Office rents in Beijing’s central business district held steady in 2013, but even holding your own can make you stand out sometimes, as China’s capital became the world’s fourth most expensive place to rent an office.
According to the Office Space Across the World report issued by real estate consultancy Cushman & Wakefield, in the 2013 world rankings of the most expensive office locations Beijing’s CBD surged from seventh position in 2012 to fourth for last year, despite flat rental rates.
London’s West End is the world’s most expensive office market for the second year in a row, retaining its title ahead of runner-up Hong Kong, according to the report.
Top 10 Most Expensive Locations
Beijing Rents Remain Steady
China has consistently been at the height of office demand within the Asia Pacific region. However, continued economic uncertainties combined with easing GDP growth has slowed occupier interest.
As the most expensive office market in China, Beijing had two years of massive prime rental growth in 2010 and 2011; however, in 2012, prime Beijing CBD rents were actually unchanged over the year. The Beijing office market is still in a landlord led situation, and this trend should continue for the next 2-3 years as a result of the scarce future supply in core submarkets.
During 2013, occupiers began balking at the steep rents within central Beijing, and the surplus of space available in the non-core submarkets allowed tenants to find lower-cost alternatives available in secondary areas away from downtown. The overall impact for Beijing’s was that rents in Beijing’s CBD remained steady during the past year.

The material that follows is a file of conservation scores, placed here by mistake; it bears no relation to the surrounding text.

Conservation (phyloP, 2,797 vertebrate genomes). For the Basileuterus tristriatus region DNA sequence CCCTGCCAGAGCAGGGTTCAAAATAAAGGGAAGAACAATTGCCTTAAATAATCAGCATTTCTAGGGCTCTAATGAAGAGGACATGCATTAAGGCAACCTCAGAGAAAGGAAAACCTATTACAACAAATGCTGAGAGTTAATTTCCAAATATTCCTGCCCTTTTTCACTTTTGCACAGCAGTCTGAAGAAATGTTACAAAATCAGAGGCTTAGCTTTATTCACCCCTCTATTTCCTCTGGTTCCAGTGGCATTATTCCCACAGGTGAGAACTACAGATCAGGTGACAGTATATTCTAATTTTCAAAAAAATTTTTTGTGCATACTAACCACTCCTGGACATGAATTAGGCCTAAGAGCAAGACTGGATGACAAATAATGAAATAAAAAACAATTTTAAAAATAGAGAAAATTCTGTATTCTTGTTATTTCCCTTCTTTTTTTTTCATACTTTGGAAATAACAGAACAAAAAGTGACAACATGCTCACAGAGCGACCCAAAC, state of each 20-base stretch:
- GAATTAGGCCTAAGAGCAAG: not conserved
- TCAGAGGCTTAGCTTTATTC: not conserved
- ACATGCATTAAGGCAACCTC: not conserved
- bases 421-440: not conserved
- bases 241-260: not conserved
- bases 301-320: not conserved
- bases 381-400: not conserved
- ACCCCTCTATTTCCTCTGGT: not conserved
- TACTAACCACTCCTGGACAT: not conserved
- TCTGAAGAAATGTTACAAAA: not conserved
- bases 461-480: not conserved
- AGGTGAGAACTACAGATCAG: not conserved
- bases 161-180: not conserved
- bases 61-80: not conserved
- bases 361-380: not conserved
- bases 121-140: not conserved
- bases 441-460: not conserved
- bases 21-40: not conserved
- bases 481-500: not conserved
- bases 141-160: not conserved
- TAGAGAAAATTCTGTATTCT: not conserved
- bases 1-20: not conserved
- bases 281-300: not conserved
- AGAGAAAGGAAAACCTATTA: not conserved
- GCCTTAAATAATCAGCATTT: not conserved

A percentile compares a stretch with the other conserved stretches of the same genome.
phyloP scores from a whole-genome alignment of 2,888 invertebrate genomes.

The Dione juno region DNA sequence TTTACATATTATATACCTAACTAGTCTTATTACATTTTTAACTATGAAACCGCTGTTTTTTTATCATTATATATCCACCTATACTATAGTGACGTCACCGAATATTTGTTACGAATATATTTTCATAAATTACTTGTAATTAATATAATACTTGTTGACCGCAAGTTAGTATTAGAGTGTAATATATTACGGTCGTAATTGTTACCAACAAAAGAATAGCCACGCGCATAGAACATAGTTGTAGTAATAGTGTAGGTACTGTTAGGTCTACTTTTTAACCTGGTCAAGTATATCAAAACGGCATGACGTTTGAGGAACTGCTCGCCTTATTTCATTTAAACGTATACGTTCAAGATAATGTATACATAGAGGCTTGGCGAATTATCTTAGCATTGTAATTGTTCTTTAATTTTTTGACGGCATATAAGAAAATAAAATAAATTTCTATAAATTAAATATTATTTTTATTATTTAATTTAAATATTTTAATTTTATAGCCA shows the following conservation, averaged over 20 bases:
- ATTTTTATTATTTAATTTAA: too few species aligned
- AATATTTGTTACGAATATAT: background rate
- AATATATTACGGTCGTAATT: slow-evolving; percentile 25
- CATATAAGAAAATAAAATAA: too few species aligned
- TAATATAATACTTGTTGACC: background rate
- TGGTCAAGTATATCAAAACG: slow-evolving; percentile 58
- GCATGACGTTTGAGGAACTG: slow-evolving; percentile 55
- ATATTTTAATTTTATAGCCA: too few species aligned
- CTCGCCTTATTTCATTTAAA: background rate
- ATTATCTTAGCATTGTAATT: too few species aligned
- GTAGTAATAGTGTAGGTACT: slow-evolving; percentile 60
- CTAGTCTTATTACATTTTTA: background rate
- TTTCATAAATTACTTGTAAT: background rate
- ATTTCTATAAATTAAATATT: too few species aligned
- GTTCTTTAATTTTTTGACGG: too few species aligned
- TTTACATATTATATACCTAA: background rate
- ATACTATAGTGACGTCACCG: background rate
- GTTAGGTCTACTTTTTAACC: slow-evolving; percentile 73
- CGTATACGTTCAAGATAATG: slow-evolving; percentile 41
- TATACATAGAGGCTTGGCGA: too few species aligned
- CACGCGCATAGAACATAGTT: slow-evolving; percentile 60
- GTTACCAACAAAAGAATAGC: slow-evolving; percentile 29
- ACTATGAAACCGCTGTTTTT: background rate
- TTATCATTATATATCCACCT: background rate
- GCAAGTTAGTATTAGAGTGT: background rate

Shanghai Rents Slid During 2013
In Shanghai, prime rents in West Nanjing Road slipped by 6%; however, market sentiment remained relatively optimistic.
James Shepherd, Executive Director & Head of Research for Greater China at Cushman & Wakefield, commented: “Although conditions weakened last year, both Beijing and Shanghai remain some of China’s most important office markets for domestic and multinational tenants, and as a result, these locations are still among the most expensive markets within the region.”
Growth Slows in APAC But Beats Global Average
Rental growth was largely flat across Asia Pacific over the year, with an overall regional rental rise of just 2% in 2013. Economic conditions were more fragile in the first half of the year, although growth in China and Japan advanced as the year progressed.
Rents in Hong Kong’s Central Business District remained largely unchanged compared to 2012, but retained its position in second place overall,
Asia Pacific’s performance in 2014 is anticipated to be similar to that seen in 2013, with slow and stable demand anticipated to keep rental levels largely unchanged, albeit with incentives becoming more competitive.
For 2014, the region is expected to remain on course for continued growth in line with the past year. The key economies of China, Japan and Southeast Asia are anticipated to drive the region forward, with demand for office space in these countries gaining momentum over the year.
Growing Globally for the Third Straight Year
Global office rents moved up by 3% in 2013, the third consecutive year of similar rental performance, with Europe, Asia and the Americas all witnessing mild rental growth over the year.